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Populism on the rise in France

Presidential campaign reveals the advance of extremism on both right and left

The economic crisis, and the crisis of values that Europe appears to be undergoing, serves to strengthen the extreme right, but also the sector of the left that has always been at odds with the premises of social democracy.

France is a perfect laboratory in which to observe this phenomenon. All eyes are on the struggle between Nicolas Sarkozy and François Hollande for the presidency of the Republic, but on the extremities of the political stage other voices are heard: Marine Le Pen and Jean-Luc Mélenchon, who each account for 14 to 15 percent of voter intention in the first electoral round. These splinter percentages are not enough to win, but may be enough to condition the election, in the second round, of one of the two major-party favorites.

Le Pen is the heir of an ultra-right current initiated by her father Jean-Marie Le Pen, while Mélenchon embodies a novel attempt to bring together an amalgam of dissident Socialists, Communists and former voters of the extreme left, an operation also recognizable in the German Die Linke, and even — differences aside — in the Spanish United Left (IU) grouping.

Marine Le Pen wants to see France outside the euro, and to put an end to what she calls the Islamic invasion of Europe. She enjoys the favor of certain popular media, which used to support left-wing options, but she has also been making notable progress among young people. Some 26 percent of people between the ages of 18 and 24 now say they intend to vote for her, twice as many as at the end of last year, according to surveys by the statistical agency CSA.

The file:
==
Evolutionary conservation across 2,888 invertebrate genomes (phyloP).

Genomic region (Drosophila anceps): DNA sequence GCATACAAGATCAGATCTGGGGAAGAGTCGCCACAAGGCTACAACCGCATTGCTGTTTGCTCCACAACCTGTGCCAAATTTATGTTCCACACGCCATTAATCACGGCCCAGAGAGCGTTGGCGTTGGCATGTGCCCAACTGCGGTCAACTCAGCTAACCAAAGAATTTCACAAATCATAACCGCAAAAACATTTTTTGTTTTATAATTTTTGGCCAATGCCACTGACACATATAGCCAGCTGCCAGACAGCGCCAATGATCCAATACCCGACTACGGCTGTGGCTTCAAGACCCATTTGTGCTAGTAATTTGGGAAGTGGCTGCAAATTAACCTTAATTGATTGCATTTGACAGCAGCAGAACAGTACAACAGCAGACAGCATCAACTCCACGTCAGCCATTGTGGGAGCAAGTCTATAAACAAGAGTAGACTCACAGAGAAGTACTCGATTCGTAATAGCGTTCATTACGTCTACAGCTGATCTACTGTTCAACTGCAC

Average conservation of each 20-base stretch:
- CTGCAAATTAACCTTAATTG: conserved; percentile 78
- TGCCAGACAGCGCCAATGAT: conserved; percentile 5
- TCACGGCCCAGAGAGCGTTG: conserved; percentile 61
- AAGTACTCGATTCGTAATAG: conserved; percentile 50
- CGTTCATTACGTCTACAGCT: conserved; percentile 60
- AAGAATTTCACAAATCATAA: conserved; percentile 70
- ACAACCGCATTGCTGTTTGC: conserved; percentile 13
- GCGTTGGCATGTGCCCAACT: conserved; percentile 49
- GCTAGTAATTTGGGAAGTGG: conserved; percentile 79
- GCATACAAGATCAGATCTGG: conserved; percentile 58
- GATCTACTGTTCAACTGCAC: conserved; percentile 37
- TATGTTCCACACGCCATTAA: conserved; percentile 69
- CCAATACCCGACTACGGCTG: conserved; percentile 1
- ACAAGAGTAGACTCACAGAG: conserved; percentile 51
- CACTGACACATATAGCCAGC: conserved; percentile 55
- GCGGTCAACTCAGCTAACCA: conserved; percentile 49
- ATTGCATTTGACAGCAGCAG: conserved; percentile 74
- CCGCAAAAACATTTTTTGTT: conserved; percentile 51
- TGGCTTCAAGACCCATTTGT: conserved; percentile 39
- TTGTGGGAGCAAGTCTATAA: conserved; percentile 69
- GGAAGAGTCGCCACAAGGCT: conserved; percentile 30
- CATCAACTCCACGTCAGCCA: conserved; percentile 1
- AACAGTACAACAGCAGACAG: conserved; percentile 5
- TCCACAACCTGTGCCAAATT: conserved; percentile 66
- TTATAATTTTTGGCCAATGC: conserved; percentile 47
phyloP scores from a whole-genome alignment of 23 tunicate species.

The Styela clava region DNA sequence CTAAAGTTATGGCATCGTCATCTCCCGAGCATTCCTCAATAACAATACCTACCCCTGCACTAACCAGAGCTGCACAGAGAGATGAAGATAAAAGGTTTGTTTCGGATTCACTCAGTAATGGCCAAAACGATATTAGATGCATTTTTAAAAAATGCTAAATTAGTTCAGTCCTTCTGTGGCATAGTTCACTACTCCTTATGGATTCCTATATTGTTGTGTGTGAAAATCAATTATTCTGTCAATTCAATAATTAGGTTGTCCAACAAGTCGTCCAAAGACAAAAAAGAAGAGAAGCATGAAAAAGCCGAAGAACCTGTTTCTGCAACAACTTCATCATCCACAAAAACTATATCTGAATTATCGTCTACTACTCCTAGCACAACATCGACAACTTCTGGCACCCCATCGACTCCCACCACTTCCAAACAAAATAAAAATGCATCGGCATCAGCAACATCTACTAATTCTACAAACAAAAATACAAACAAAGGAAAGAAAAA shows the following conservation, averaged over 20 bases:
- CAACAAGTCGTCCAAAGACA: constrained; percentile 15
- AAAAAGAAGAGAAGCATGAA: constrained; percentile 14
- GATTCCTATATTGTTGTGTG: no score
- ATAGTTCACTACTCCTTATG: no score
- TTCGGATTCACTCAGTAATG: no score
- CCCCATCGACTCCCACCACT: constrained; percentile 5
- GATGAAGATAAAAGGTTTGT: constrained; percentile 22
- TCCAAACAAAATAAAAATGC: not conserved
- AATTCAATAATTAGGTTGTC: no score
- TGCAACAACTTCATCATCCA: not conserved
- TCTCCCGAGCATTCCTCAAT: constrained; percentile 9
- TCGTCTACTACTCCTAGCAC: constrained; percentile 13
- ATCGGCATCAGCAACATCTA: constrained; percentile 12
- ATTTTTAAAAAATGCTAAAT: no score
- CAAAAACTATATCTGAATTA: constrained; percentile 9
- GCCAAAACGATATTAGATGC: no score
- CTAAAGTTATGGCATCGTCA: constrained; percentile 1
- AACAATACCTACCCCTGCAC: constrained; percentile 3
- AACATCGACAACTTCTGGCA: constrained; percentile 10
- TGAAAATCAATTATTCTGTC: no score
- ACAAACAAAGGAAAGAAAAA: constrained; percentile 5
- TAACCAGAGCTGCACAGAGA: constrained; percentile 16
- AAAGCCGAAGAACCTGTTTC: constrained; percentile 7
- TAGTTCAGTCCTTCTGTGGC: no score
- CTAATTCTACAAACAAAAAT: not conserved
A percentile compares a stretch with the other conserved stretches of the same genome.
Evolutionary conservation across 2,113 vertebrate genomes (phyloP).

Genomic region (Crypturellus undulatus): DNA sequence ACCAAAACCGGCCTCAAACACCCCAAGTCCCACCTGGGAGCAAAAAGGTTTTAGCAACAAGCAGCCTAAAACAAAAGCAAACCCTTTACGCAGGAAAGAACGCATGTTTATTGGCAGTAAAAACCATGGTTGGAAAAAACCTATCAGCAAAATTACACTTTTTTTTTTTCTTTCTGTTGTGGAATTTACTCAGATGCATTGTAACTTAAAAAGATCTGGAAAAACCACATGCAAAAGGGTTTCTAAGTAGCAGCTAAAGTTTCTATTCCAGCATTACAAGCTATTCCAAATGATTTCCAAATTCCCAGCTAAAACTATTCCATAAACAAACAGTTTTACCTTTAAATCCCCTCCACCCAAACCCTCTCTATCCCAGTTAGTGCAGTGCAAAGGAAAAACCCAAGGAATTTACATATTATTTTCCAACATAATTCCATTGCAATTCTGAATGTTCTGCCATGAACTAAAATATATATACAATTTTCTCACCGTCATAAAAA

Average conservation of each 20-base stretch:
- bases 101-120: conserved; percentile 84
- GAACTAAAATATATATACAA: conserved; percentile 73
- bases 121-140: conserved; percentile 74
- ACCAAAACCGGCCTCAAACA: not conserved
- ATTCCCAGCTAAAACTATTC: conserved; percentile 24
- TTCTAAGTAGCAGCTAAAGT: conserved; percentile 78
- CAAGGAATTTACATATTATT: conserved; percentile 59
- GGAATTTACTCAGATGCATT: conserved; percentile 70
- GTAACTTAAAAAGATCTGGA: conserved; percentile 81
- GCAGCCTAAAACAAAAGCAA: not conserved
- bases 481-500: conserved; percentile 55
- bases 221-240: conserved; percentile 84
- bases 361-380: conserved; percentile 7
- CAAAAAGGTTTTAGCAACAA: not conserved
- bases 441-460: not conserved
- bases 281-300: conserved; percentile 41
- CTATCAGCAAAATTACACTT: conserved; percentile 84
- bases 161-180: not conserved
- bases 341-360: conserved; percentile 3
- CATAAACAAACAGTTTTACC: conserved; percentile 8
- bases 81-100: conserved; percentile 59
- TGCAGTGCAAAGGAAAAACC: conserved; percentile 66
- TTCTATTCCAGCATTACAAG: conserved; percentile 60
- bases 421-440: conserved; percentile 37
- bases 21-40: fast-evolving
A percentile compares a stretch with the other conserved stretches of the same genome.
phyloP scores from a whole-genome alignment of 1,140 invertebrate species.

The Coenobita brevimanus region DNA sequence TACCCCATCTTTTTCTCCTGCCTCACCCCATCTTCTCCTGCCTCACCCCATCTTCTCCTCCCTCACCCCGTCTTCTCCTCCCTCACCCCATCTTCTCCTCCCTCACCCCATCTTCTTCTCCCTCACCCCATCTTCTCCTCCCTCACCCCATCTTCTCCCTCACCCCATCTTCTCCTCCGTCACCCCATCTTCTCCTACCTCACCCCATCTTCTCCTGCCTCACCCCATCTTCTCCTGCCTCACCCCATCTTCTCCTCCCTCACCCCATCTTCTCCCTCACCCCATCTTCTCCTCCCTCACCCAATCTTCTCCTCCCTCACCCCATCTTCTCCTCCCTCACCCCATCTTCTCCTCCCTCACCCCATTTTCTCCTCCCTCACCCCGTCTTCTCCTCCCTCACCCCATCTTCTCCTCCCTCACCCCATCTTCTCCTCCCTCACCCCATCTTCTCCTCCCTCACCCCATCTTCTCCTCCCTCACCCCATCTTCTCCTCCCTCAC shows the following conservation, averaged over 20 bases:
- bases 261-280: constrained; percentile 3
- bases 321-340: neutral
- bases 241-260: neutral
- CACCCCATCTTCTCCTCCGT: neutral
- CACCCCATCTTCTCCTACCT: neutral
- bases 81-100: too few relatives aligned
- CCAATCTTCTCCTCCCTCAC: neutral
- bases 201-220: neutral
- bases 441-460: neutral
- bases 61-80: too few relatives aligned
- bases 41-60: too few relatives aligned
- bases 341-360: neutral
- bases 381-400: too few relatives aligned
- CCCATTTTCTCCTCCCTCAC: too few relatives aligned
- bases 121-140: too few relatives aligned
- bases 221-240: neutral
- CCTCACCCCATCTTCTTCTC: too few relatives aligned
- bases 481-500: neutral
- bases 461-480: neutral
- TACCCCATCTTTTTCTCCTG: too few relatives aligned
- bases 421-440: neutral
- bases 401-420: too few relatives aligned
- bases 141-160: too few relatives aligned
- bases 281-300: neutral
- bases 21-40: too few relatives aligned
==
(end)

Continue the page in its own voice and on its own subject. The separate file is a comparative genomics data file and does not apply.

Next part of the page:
Marine Le Pen is a divorced woman, and is not opposed to abortion. On these points she seems to be a slight “modernizing” advance on the traditional, rightist fundamentalism of her father. But the essence of her appeal lies in the same anti-system and anti-elitist spirit. She also nets massive electoral catches in the plentiful fishing grounds of low-income young people who have been poor achievers at school.

Meanwhile a former Trotskyist and ex-Socialist, Jean-Luc Mélenchon, who in January only accounted for six percent of voter intention, has more than doubled his expectations. Heir to a certain revolutionary mythology critical both of capitalism and of social democracy, he proposes things such as retirement for everyone at the age of 60, a 20-percent hike in the minimum wage, and setting a maximum ceiling of 360,000 euros on annual salaries.

The Socialist Party candidate Hollande needs to check the progress of Mélenchon if he does not wish to come out as the loser, but in turn he will need the support of his voters for the second round. And then the legislative elections are still to come. Neither France nor Europe are going to rid themselves easily of the populists, or of those who, without necessarily being populists, have distanced themselves from the mainstream currents of politics, or directly attack such positions.


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